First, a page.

How To Do A Backhand FLICK Serve In Badminton

The flick serve in badminton is when the serve goes in an upwards trajectory and lands at the back of the designated service box. It can be used as an attacking shot to make your opponents move backwards and open up space on the court. It can also be used to add variety to your serves to keep your opponents guessing what you are going to do. 

To play the flick serve in badminton, have a backhand grip and hold the shuttle with your thumb and index finger. Take a controlled backswing, bending your elbow to no more than 90 degrees and keeping your shoulder quite still. Then squeeze your fingers and thumb to create the power.

A lot of players have problems with the quality and consistency of their flick serve, or they don’t know how to use it to its full advantage. So in this article, we will cover:

  1. The preparation – including the grip, racket positioning, shuttle positioning and foot positioning
  2. The hitting action
  3. When to use the flick serve
  4. Where the flick serve should land

The correct preparation for a flick serve in badminton

Step 1: The Grip

  • For both the low and flick serve you should be in a backhand grip.
  • To check you’ve got this right, when you put your thumb on the widest part of the grip, your strings should be facing upwards.
  • Your hand should also be high up the grip, which helps improve your control of the serve (as it’s a shorter lever).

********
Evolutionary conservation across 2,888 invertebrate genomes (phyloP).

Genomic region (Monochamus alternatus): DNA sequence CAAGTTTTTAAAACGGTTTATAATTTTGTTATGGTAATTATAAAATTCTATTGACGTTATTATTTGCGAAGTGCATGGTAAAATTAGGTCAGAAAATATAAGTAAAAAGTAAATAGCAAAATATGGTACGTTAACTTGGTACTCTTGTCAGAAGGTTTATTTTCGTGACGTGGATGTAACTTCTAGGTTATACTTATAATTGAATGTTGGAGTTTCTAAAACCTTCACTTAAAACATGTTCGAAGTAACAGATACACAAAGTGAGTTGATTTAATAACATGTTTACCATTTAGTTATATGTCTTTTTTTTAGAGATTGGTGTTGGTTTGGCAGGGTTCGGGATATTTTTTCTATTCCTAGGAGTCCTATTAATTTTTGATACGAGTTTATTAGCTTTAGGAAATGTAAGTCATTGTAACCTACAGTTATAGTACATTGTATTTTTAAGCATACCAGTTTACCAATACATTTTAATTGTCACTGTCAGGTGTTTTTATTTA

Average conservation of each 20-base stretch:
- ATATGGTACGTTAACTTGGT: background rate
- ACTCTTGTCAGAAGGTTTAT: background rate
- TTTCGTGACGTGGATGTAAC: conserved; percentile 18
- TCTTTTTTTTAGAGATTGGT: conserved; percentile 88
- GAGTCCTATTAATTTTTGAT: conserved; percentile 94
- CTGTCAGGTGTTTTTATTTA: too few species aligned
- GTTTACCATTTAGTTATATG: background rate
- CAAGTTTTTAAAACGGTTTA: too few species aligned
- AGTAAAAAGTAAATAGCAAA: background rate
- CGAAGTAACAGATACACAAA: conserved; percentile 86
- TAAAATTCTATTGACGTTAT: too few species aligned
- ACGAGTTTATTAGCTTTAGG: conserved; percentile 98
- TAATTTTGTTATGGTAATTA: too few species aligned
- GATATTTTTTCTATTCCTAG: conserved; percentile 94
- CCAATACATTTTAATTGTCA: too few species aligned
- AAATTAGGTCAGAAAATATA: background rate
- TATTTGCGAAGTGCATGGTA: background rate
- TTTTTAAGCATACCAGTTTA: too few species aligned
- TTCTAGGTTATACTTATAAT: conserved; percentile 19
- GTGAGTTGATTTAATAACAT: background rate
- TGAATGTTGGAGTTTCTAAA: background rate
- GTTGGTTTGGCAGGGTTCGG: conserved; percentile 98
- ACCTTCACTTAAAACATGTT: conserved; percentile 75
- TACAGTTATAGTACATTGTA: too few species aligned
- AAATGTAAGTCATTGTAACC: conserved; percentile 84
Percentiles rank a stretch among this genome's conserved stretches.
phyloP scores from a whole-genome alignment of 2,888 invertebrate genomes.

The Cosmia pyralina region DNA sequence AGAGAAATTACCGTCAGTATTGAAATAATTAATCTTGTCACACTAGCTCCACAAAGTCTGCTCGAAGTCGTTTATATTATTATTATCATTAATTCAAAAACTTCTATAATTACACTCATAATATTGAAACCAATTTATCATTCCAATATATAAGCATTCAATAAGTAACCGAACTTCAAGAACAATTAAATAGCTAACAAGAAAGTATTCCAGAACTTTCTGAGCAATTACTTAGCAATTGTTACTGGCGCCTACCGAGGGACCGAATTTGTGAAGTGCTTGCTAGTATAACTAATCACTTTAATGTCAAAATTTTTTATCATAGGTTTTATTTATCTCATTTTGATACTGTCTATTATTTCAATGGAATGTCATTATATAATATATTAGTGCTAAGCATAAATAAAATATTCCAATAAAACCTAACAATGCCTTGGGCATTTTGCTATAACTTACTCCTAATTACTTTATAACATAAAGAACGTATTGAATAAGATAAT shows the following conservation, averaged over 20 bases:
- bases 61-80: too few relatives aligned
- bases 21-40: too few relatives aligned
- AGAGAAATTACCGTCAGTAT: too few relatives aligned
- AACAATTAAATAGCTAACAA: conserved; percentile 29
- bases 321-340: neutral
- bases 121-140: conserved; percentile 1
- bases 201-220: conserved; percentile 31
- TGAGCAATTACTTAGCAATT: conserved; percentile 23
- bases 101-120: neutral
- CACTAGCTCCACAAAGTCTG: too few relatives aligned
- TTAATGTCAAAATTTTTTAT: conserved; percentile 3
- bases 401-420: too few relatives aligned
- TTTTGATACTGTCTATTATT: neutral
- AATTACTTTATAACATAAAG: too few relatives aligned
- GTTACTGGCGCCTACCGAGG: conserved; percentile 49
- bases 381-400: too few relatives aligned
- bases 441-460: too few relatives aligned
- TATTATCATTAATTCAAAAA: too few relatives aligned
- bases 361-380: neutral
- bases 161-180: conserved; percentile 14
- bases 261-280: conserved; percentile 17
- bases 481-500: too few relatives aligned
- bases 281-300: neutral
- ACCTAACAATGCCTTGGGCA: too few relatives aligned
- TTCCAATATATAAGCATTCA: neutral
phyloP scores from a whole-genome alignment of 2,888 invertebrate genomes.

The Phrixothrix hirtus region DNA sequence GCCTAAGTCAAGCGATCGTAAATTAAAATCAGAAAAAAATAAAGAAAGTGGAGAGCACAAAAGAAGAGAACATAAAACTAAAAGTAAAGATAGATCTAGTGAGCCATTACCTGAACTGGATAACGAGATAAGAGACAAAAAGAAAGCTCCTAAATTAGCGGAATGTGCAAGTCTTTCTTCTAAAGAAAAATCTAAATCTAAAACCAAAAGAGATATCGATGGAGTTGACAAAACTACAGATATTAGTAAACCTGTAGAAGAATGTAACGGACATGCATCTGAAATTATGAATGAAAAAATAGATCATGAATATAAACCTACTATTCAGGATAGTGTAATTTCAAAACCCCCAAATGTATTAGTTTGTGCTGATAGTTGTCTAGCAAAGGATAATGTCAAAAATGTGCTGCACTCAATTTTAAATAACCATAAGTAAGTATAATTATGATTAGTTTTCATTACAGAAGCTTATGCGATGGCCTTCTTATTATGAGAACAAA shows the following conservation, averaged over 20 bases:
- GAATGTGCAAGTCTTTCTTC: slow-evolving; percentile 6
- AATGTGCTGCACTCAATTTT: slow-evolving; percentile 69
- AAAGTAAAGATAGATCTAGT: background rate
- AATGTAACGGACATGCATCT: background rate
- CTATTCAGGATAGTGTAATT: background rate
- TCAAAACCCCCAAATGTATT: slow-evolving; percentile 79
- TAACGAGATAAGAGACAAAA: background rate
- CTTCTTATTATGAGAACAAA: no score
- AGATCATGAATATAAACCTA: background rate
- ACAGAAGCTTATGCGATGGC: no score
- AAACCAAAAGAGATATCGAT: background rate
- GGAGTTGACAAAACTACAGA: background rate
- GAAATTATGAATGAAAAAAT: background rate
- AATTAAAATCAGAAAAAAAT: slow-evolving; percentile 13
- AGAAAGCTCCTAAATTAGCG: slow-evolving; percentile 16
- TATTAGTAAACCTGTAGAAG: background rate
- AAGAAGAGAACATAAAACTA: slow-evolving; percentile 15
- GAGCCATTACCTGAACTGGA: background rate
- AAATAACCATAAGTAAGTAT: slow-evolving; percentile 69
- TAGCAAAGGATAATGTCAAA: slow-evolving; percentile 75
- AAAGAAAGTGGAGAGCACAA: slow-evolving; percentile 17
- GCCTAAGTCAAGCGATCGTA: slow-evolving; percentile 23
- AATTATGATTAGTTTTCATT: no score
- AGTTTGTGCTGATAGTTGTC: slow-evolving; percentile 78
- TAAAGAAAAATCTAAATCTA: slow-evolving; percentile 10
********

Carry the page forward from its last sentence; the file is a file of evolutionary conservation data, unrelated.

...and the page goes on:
Grip preparation

Step 2: Racket Positioning

  • Your racket should be roughly in a 45-degree angle.
  • You also need to leave space in between your racket and body to allow for a small backswing.
  • Exactly how much space you leave is down to your personal preference – we’ve seen some players almost entirely outstretched, and some quite tucked in; there are many different techniques that can be used, so we recommend experimenting to find what works best for you.
Racket at around a 45-degree angle

Step 3: Shuttle Positioning

  • Hold the shuttle with your thumb and index finger, around halfway down the feather, as shown in the picture below:

You can also hold it with your thumb, index finger and middle finger – this again is down to personal preference. Just don’t hold it by the cork, as this reduces your control and accuracy!

The angle you hold the shuttle is also very important. It should be roughly facing this direction:

This is because:

  • If you hold the shuttle with the cork facing the floor, then you’re more likely to either hit your thumb or you’ll have to adjust your racket positioning. This means you’ll hit your flick serve too high and give your opponent too much time to get behind the shuttle and play an attacking shot.
  • If you hold the shuttle with the cork facing towards you too much, you’re more likely to either hit it in the net, or do a very flat flick serve.
  • If you hold the shuttle sideways, then you’re more likely to hit the feathers and lose some control.

Step 4: Foot Positioning